Click to see all 22 postcards

Thursday, December 26, 2013

It Ain't Over 'Til It's Over

Back from a little jog outside (it's a beautiful 26º), with the day-after-Christmas mail: the UK ed (Penguin Classic, no less) of Morrissey's Autobiography I ordered for Mz has arrived!

She randomly opens the book, at my request, and reads me a sentence. 
"Thursday May 11 at Blackburn and I am heckled." 

Of course it's glum.

Postcard #1: "You Have Places to Go" (Fresca)

At Christmas 2013, Bink scanned for me this long-lost series of "educational" postcards that we had made and sent each other in 1991-1992.

Postcard #1, me to bink
 You Have Places to Go
Dec. 3 1991

Postcards #2: "Tourists who figured the world was flat..." (bink)

Postcard #2, bink to me
Tourists who figured the world was flat...
Dec. 12, 1991 

At Christmas 2013, bink scanned for me this long-lost series of postcards we sent each other in 1991-1992.
Click to see all 22 postcards

Postcards #3: "I'll Be Seeing You..." (Fresca)

Postcard #3, me to bink
"I'll Be Seeing You..."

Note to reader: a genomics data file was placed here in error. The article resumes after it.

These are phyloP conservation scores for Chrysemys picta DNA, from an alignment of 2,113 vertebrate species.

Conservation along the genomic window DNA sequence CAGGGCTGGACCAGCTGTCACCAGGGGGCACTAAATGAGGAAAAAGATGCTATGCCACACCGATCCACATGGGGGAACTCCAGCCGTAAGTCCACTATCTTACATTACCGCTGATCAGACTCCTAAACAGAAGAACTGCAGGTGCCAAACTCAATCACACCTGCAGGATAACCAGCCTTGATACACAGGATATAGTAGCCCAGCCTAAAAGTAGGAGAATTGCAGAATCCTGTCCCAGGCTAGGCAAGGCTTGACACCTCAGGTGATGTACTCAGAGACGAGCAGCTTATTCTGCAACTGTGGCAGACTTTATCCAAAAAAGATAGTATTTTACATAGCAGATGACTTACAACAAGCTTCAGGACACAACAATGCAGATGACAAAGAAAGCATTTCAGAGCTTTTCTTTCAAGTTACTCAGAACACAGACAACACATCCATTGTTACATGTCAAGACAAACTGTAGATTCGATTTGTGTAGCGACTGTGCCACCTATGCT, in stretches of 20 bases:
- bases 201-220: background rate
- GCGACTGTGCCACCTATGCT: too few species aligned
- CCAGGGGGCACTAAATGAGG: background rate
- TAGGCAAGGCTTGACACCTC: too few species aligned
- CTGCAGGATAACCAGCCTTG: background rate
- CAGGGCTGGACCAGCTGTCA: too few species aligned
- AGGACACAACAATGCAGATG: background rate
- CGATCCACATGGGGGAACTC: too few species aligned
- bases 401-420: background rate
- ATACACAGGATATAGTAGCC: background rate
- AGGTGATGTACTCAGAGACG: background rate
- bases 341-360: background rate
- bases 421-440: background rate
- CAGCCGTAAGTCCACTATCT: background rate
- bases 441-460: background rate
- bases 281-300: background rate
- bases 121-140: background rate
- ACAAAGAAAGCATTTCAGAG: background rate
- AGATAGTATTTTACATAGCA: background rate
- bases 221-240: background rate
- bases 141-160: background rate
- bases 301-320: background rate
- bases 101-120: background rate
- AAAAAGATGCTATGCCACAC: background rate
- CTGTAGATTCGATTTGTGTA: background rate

Dec. 17, 1991 

At Christmas 2013, bink found and scanned for me this long-lost series of postcards we sent each other in 1991-1992.  

Click to see all 22 postcards

Postcard #5: "Sel & Poivre" (Fresca)

Postcard #5, me to bink
 Sel & Poivre
January 3, 1992 [In my jet lag, I wrote 1991]

At Christmas 2013, bink found and scanned for me this long-lost series of postcards we sent each other in 1991-1992.  

Tuesday, December 24, 2013

Christmas Eve, Part 1: The Lighter Side of Family

I've been dwelling on the dark side of my Sicilian heritage lately, so it was truly a gift in itself when my father (almost 83 y.o.) & sister came over this morning and reminded of how silly and fun and loving that side of my family can be (& me, too!).

My father gave me wine (for dinner w/ friends tonite) & Grand Marnier; 
his mother always used to say, "The cheapest wine is the best,
so this wine will probably be very bad indeed...
...and I gave him a red rooster hat.

Monday, December 23, 2013

Was Jesus a Dog Person?

macro by bink

"If We Make It Through December"

Darn. Below zero again this morning, after a heat wave of temps in the teens. Luckily I just have a few errands to go out and do, and then it's cleaning the house for Christmas Eve with the oven on, for baking (and warmth).

Marz's drawing, below, of Merle Haggard, singer-songwriter responsible for "If We Make It Through December" ...we'll be fine (with an implied "I guess").

Sunday, December 22, 2013

Presents Wrapped, Tree Decorated

I can hardly remember the last time I had a full-size tree. I guess it was when I lived with bink, some 15 Christmases ago? It's nice! 
We decorated the tree mostly with toys and trinkets from around the house.
 Above, L to R: